Method category: Generative product research
How to Use This in GLIDR
Competitor Usability Testing is conducting usability tests with one or more competitor products to get a better understanding of the product you need to build.
In GLIDR, a Competitor Usability Test can be conducted as Research since you are generating open-ended ideas and observations rather than hitting a specific metric. First, start your Research and connect ideas about your product that your usability test will involve in the competitor's product. Then, you may want to make each usability test its own Evidence - Interview, or you can combine multiple shorter studies into Evidence - Other based on competitor product (depending on how you conduct these). Finally, in the Analyze phase, decide how you will update your project based on what you've learned.
Learn more about each of those aspects of GLIDR:
Competitor Usability Testing
Article excerpted from The Real Startup Book
Competitor usability testing is observing our target market use a competitor’s products or services to gain insights on the mindset of the user, common issues, and potential improvements in our own product. In some cases, the need for an entirely new product can be revealed. In other cases, we can gain insights on what parts of a competitor product are unnecessary.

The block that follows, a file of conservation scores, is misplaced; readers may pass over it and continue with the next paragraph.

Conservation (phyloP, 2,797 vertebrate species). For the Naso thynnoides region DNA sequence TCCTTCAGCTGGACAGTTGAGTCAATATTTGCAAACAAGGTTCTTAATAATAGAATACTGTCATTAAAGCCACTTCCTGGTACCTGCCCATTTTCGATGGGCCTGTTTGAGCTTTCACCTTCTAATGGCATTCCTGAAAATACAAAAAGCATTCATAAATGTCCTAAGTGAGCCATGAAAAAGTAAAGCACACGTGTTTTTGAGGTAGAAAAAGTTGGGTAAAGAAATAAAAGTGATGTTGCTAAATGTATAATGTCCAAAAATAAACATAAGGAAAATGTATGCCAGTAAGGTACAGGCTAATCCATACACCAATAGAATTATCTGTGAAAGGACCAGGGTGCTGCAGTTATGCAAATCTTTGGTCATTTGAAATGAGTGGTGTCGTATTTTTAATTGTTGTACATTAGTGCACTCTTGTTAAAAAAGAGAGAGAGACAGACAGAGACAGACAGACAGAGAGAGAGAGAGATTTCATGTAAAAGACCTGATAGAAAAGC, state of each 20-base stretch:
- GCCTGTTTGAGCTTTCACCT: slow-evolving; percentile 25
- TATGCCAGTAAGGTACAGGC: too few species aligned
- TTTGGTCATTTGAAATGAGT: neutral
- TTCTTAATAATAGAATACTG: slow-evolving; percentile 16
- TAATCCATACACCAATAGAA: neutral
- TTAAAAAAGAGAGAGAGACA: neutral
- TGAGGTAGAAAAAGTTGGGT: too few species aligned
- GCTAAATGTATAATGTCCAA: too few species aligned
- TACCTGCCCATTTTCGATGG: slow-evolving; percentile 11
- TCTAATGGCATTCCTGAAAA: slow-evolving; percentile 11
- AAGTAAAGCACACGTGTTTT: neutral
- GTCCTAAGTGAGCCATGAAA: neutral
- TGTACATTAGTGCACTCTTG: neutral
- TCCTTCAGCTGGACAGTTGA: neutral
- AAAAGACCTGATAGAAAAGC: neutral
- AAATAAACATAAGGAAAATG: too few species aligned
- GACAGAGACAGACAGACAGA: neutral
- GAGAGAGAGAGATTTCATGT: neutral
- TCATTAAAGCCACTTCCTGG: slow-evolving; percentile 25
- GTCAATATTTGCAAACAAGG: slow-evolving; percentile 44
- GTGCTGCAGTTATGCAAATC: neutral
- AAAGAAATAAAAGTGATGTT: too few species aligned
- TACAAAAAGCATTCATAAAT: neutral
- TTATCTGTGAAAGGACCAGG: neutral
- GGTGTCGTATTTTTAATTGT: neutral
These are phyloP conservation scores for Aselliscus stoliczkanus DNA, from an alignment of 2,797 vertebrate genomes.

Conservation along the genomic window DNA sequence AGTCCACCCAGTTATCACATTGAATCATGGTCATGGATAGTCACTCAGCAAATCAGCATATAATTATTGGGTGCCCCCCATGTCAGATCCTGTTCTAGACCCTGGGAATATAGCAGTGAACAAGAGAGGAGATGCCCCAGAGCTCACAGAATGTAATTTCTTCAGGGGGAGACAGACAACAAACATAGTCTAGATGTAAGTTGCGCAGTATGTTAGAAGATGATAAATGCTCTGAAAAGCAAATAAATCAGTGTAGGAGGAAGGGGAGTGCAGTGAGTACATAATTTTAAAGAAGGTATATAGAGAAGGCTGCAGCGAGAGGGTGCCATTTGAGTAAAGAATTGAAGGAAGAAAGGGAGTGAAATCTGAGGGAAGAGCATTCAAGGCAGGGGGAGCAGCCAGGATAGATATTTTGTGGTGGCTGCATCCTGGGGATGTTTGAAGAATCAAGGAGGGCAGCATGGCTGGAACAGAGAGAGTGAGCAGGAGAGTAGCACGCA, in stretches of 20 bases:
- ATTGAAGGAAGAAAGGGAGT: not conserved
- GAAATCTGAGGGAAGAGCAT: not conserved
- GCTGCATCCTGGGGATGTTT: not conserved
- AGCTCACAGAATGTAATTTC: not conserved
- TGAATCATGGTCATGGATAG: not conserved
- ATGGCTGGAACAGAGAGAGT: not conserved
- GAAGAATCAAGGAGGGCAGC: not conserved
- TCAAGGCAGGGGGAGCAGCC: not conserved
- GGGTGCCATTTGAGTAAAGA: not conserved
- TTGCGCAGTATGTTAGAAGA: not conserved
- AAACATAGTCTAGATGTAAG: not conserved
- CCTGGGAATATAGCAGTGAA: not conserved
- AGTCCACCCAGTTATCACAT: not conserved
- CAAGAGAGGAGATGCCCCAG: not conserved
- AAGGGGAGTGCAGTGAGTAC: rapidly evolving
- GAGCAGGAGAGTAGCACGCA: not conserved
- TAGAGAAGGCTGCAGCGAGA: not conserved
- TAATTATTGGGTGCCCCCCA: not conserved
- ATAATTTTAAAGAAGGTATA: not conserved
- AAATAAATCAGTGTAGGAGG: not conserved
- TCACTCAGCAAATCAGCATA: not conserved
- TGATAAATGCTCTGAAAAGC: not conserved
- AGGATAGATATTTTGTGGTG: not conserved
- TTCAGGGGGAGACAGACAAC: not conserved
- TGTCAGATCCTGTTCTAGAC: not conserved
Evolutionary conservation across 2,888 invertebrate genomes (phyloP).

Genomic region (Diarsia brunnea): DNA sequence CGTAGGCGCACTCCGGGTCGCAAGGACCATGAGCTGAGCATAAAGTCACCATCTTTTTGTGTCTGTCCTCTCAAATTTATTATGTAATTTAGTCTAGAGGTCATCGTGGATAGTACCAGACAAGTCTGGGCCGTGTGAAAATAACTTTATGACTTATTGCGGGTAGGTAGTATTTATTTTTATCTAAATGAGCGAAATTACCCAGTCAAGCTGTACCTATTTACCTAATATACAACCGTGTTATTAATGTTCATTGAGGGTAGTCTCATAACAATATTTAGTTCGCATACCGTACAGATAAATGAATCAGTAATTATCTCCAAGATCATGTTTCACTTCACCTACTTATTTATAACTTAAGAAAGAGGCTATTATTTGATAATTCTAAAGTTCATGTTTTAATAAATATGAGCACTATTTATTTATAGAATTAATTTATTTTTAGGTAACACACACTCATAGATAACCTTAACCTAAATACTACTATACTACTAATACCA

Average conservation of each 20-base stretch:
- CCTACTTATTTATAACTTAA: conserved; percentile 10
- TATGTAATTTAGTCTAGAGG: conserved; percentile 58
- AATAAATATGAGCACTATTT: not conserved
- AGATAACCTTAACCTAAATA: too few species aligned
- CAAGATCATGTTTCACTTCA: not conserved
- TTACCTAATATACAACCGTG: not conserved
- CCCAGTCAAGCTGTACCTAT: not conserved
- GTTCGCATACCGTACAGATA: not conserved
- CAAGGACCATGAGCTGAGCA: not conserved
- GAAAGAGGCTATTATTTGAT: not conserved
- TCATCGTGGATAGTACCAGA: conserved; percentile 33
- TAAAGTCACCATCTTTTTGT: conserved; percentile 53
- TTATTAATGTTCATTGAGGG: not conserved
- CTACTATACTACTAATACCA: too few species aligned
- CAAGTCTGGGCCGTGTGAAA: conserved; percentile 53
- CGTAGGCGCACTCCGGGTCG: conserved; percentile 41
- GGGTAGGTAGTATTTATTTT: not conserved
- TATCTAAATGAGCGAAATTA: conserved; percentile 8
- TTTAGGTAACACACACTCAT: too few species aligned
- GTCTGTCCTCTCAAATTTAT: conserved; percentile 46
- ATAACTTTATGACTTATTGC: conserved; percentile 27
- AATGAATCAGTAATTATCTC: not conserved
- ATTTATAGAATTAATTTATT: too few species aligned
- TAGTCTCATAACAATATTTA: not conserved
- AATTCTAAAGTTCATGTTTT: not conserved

This is almost identical but not to be confused with Competitive usability testing, which tests an existing product against existing competitors to establish which product is “winning.”
See also Usability Testing.
What is the minimum feature set to solve the problem?
How important is design?
Generative product research
The process of conducting competitor usability tests is the same as when testing our own product. However in this case we apply the same methodology to a different purpose by testing our competitor’s products or substitute goods.
Where usability testing is an evaluative test of our own product and seeks to verify that the product functions sufficiently to deliver the value proposition, competitor usability testing is a generative method intended to create potential ideas for a solution.
For example, to generate ideas on how to create a better U.S. tax experience, we could conduct usability testing on tax preparation in Sweden or India. The results and observations would not tell us whether the U.S. tax experience is good (it is not), but it may give us ideas around whether or not to improve the comprehensibility of the tax code, the tax submission process, the tax rules themselves, etc.
See Usability Testing
See Usability Testing but use a competitor’s products or a substitute good. For maximum idea generation, use different products.
Any results should be taken as generative and not evaluative. In addition, any ideas generated tend to be highly unstructured and piecemeal. So they must be properly integrated in a viable solution.
Before building a solution, any ideas should be tested via alternative generative product research methods such as solutions interviews or concierge testing.
“Don’t reinvent the wheel, figure out what’s wrong with walking to begin with.” - @TriKro
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